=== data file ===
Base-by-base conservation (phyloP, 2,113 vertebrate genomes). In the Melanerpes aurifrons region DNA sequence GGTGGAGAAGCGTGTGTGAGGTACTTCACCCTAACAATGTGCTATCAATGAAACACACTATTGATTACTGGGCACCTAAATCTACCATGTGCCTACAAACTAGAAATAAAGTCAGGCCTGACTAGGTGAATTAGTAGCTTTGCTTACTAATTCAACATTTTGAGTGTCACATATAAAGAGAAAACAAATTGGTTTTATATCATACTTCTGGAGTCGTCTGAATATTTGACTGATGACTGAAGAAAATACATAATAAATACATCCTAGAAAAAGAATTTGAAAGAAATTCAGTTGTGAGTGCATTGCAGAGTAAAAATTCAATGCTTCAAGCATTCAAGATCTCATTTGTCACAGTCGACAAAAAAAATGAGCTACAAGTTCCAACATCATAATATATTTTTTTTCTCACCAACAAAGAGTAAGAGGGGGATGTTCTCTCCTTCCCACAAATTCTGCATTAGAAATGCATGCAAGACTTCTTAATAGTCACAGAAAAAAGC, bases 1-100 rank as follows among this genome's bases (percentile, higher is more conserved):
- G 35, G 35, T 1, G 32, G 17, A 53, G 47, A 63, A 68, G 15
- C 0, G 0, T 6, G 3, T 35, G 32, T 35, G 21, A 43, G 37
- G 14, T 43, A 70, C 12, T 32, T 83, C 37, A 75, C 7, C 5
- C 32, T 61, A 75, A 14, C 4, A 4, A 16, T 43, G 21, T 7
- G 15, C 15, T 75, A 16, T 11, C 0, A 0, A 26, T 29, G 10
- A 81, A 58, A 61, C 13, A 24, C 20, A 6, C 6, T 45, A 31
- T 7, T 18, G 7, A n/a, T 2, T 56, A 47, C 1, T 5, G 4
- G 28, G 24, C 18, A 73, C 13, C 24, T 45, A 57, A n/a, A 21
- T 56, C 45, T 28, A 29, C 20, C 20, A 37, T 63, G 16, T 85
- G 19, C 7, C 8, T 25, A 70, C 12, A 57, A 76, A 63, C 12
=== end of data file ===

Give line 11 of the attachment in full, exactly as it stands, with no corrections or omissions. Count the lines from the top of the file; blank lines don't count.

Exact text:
- G 19, C 7, C 8, T 25, A 70, C 12, A 57, A 76, A 63, C 12